There’s nothing godly about “Saint,” an intensely Dutch variation on the evil-Santa subset of horror and slasher pics. Local mainstream helmer Dick Maas (“The Elevator”) is no stranger to combining U.S-borrowed ideas with Dutch cheese, and here he gradually, and impressively, builds up tension before things devolve into a combo of hasty CGI and disorientingly rapid cuts. Local holiday B.O. last year was impressive, and as a subtitled item, this somewhat unholy mess has remake and cult potential. IFC Midnight nabbed Stateside rights before the pic’s Tribeca preem.
St. Nicholas or “Sinterklaas,” the inspiration for Santa Claus, is celebrated in early December in the Netherlands. Like Santa, he’s a bearer of gifts for kids who have been nice rather than naughty, though in Maas’ retelling, the Saint himself is the wickedest of all.
Following a ransacking of parish dwellings in a 1492-set prologue, medieval bishop St. Nick (a mute Huub Stapel) was burned by angry villagers and has since returned to the Lowlands in a vengeful guise every time the night of Dec. 5 coincides with a full moon. A government cover-up has kept the truth out of the papers, though a weary cop, Goert (Bert Luppes), whose backstory is shown in a second, equally gory prologue, plans to change all that.
Story proper, set in the present and again on Dec. 5, kicks off some 10 minutes in at a Dutch high school. During class, pretty Sophie (Escha Tanihatu) uses a poem written by “Sinterklaas” to unceremoniously dump her b.f., Frank (Egbert-Jan Weeber). Early scene is classic Maas, using juvenile humor (one of the high schoolers gets a sex toy as a Sinterklaas gift) to not only elicit laughs, but also to create a false sense of lightness and security. Along the way, nods to similar foreshadowing strategies from classic American slasher pics show off Maas’ knowledge and influences.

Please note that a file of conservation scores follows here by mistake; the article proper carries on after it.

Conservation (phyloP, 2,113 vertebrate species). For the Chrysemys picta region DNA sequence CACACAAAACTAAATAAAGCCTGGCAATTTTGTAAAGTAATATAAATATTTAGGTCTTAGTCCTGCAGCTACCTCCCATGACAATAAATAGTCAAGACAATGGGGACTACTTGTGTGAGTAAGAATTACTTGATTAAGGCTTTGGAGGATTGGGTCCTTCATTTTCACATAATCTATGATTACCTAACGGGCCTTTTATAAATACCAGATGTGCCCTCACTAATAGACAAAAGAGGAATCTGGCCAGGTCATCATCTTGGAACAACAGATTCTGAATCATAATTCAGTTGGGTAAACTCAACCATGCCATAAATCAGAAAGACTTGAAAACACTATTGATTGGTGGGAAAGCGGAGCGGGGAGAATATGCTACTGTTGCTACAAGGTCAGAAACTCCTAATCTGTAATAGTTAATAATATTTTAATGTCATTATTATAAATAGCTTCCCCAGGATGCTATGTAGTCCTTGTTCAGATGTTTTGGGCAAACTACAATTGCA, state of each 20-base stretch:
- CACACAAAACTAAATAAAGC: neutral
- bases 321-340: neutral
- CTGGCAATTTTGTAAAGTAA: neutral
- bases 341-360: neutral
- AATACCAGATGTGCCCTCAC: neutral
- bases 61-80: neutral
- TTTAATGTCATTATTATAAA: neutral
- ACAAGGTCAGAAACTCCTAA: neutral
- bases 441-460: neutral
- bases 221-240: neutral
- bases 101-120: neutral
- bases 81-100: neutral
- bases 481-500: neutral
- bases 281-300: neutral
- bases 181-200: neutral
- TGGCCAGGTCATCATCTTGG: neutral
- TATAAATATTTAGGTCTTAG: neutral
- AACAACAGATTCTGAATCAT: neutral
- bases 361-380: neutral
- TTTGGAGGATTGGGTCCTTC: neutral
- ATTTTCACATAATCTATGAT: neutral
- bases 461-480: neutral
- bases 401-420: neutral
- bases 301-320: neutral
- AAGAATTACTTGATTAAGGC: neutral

Strong early reels speed along on this calm-before-the-storm vibe, mixing humor and light drama while slowly upping the ante as day turns into night. No-nonsense Lisa has to babysit, while two-timing Frank and some of his pals are earning pocket money by dressing up as Sinterklaas and his helpers for a kids’ party. Things get out of hand when the two former lovebirds run afoul of the real — and evil — deal.
Pic’s supposed highlight is a scene of the police chasing after the resurrected Nick on his steed as he gallops over the roofs of Amsterdam’s canal-lined houses, but the combo of obvious chroma-key work and CGI never quite hits the mark, robbing the sequence of some of its potential thrills and grandeur. The slice-and-dice approach is not only used by St. Nick but also by editor Bert Rijkelijkhuizen, whose rapid-fire cuts during the action sequences seem dictated by the need to hide grade-B effects rather than to suit rhythm or story. Final confrontation is also somewhat anticlimactic, considering what has come before.
Production design and the use of the city’s locations, however, are as strong as in Maas’ “Amsterdamned,” reinforcing the sense that this is truly a Dutch tale, though omnipresent (fake) snow creates some continuity problems.
As the zombie-killer version of the saintly and child-loving bishop, Stapel is clearly enjoying himself here, as are Tanihatu and Weeber. Luppes steals every scene he’s in as the cop whose colleagues thinks he’s either paranoid or cuckoo, until they get all the proof they’d ever want, and then some.
Score (by Maas himself) and sound design are familiar and insistent, in keeping with genre conventions.